Most everyone is familiar with the expression, “If it sounds too good to be true, it probably is.” Yet few are heeding this cautionary tale as thousands of businesses and millions of people continue to fall victim to fraudulent schemes every year. The Internet has only accelerated the rate in which businesses and users are subjected to malicious behavior aimed at separating them from their money or critical information. Unlike traditional cons that require the victim to offer up their credit card information (a red flag for most), today’s Internet scams are more than happy to offer you the latest vulnerability for free.
This creates a new and interesting dilemma for Enterprise IT and IT Security teams to deal with inside any organization. Most companies are used to cost and security oversight as it relates to applications and software. The concept of free receives very little attention within the organization and few, if any, policies have been created to vet or track technology that doesn’t have a price tag attached to it.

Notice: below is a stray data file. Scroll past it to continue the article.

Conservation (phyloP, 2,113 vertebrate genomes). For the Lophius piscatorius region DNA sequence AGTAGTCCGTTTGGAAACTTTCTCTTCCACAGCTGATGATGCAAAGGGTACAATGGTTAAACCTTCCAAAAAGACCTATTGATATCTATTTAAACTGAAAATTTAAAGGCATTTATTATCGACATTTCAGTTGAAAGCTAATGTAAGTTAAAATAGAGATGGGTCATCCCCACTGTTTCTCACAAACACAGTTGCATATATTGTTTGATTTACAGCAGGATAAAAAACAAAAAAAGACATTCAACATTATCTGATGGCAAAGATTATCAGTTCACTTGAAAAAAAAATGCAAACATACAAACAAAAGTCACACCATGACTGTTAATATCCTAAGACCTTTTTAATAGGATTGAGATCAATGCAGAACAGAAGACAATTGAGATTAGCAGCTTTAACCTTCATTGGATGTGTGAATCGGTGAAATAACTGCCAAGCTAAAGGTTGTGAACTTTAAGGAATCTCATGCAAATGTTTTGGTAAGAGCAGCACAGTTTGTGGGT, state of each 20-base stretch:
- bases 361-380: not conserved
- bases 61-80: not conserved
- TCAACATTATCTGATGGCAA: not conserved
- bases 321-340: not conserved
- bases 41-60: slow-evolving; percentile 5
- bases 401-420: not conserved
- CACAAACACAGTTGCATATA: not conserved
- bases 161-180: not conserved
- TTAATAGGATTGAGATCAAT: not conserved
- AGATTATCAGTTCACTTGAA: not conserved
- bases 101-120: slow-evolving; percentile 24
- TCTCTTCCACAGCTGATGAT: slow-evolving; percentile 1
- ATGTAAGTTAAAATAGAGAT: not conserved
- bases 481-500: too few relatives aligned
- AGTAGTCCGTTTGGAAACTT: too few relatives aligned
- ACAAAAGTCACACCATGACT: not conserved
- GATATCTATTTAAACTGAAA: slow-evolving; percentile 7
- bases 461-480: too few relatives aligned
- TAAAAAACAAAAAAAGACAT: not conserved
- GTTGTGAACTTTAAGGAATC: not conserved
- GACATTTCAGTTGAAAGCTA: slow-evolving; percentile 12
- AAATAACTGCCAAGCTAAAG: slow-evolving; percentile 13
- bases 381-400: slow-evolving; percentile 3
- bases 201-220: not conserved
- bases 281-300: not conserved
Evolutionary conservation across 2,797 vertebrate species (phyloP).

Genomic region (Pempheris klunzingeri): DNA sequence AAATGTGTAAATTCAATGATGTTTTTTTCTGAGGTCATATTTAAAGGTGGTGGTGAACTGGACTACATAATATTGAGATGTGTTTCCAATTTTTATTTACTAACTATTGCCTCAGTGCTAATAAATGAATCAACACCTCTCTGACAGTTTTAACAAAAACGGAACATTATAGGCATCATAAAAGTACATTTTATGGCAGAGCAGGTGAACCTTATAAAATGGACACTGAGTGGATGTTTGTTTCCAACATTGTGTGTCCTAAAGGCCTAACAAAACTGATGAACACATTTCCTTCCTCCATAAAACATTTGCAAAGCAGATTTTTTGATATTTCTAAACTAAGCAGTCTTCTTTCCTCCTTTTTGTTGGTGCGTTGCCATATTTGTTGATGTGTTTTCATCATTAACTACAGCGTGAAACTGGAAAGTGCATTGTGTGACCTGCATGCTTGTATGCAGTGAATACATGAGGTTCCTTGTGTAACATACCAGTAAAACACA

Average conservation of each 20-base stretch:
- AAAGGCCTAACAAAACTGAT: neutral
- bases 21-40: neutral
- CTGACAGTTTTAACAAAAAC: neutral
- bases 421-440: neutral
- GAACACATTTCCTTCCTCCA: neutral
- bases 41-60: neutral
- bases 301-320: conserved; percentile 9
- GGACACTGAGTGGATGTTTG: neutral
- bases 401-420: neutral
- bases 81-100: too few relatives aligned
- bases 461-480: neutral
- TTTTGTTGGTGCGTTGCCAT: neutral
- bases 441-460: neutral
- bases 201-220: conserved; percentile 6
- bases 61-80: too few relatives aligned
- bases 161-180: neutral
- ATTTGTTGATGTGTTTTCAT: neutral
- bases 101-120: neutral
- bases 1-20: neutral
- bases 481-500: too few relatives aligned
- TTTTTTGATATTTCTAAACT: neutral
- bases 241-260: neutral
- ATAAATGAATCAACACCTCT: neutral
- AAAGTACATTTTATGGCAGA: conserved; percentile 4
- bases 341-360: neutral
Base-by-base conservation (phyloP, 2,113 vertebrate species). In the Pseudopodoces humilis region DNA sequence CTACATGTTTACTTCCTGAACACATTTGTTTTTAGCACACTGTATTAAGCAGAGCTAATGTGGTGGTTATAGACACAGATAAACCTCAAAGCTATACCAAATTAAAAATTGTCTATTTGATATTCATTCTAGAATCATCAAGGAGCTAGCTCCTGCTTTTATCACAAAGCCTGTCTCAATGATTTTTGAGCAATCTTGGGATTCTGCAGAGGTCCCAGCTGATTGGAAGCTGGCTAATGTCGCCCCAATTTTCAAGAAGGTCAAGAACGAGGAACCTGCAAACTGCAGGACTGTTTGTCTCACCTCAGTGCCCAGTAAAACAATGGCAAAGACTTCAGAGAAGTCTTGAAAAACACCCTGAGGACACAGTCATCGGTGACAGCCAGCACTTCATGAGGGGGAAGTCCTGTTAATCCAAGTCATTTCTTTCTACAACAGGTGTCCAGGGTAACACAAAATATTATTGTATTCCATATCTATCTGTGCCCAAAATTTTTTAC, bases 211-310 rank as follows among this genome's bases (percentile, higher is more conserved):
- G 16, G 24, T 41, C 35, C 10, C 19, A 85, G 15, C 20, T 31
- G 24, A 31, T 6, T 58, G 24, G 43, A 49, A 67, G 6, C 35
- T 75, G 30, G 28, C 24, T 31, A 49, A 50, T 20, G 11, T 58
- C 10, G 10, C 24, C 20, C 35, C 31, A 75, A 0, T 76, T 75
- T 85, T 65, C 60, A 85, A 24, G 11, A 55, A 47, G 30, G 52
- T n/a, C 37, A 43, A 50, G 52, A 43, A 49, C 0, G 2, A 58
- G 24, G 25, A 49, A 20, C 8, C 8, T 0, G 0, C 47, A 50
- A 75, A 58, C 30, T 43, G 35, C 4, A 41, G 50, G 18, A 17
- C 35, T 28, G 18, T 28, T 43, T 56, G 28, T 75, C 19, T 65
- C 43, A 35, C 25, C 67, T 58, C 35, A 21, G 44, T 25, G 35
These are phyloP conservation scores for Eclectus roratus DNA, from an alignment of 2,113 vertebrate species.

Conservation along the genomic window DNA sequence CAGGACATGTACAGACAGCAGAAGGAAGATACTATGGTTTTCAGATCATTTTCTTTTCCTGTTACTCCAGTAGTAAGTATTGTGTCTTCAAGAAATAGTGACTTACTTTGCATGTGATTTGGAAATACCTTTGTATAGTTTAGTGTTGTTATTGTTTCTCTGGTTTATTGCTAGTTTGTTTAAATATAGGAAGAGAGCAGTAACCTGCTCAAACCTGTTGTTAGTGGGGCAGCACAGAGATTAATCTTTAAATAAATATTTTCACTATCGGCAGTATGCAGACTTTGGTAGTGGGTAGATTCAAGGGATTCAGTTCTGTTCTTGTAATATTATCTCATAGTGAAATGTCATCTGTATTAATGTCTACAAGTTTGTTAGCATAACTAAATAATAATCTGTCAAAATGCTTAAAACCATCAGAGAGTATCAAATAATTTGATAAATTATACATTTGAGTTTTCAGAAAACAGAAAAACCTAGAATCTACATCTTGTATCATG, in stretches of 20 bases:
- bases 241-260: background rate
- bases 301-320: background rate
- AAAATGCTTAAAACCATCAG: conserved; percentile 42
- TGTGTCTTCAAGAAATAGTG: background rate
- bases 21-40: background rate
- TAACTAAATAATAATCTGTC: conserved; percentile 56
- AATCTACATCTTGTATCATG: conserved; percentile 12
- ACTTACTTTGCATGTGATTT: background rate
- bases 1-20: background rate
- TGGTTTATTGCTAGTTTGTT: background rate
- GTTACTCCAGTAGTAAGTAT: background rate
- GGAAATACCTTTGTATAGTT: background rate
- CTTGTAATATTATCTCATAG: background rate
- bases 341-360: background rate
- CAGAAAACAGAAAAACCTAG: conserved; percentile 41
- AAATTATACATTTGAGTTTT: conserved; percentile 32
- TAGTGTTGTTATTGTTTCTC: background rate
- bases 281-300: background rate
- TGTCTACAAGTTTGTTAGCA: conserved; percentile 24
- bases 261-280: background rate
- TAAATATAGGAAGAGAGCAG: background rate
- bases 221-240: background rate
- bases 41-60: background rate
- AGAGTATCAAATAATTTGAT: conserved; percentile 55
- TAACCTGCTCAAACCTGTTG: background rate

Let’s look at the process most mid-to-large sized companies will go through when deciding to purchase new software. After a business need has been established, funding must be approved, a budget established. Before a purchase order can be released, a formal request is usually made to someone in IT to recommend an appropriate technology solution. From here, IT will investigate software options, conduct research, evaluate the security and trustworthiness of vendors, and perhaps speak to analysts to pull together a short list of possibilities before deciding on a course of action. Typically, the final step is for legal to review contracts and terms of service, to ensure adherence with corporate policies. Once a purchase is made, software will be installed and signed off on from an IT expert.